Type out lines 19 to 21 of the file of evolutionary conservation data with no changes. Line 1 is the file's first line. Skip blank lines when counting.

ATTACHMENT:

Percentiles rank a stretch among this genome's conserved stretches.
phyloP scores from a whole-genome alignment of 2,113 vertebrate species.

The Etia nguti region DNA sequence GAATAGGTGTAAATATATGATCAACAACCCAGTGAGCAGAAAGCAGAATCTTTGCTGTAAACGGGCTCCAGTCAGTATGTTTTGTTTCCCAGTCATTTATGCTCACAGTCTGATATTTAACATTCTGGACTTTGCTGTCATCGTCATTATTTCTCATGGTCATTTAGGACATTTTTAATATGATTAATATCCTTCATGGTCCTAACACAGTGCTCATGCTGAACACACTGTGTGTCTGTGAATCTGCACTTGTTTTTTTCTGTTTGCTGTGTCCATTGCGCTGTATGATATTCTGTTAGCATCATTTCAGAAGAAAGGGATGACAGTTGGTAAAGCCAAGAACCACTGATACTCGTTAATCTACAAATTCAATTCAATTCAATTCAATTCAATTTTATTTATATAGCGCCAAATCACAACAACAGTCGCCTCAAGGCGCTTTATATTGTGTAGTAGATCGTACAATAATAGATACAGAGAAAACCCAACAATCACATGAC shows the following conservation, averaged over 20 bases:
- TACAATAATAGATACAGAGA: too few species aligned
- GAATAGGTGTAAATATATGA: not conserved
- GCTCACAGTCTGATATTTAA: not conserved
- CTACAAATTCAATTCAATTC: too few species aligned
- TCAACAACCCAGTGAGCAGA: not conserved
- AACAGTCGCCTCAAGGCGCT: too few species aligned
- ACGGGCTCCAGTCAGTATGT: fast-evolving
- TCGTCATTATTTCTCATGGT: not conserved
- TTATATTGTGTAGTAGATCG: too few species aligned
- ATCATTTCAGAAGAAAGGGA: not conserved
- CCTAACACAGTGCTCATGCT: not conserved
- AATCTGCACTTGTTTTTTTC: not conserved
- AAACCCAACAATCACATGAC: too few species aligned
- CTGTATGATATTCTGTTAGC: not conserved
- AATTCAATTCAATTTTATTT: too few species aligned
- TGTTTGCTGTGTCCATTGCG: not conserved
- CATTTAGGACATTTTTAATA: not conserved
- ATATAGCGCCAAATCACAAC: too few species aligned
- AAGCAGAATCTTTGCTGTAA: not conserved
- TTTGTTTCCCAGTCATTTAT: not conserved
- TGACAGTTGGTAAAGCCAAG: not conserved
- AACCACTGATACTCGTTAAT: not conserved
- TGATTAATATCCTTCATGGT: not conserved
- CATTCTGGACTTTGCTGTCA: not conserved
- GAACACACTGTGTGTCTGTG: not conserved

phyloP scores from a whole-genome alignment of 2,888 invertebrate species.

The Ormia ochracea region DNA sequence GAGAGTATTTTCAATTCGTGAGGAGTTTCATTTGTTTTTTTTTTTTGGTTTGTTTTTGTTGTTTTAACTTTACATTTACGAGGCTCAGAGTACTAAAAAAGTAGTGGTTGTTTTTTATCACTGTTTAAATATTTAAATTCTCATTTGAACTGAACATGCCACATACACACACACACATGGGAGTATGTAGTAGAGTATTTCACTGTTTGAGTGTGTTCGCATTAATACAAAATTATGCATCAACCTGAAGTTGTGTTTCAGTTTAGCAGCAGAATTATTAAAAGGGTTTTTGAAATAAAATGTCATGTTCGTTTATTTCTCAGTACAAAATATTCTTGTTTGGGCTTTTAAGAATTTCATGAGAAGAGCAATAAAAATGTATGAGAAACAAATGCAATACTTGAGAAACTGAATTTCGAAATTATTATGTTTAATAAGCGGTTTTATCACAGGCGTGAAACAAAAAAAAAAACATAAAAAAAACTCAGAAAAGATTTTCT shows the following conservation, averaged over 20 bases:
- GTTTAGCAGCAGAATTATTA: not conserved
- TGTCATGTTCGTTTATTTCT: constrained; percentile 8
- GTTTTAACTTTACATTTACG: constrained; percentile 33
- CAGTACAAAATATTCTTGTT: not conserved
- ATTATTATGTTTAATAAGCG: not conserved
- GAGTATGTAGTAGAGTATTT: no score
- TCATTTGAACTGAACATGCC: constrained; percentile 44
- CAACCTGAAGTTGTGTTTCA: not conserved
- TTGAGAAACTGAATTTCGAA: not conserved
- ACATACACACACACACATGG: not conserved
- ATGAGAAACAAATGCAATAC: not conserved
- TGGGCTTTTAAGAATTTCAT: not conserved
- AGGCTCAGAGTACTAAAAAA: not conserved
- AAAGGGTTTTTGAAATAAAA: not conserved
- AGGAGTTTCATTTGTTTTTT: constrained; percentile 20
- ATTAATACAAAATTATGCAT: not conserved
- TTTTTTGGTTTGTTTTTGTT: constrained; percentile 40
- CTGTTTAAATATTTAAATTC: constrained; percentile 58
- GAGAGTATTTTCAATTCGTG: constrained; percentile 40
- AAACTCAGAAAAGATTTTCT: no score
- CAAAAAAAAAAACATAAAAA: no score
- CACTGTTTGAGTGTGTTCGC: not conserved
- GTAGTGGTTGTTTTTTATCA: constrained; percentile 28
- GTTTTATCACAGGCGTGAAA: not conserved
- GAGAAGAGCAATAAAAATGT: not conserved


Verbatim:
- TGTTTGCTGTGTCCATTGCG: not conserved
- CATTTAGGACATTTTTAATA: not conserved
- ATATAGCGCCAAATCACAAC: too few species aligned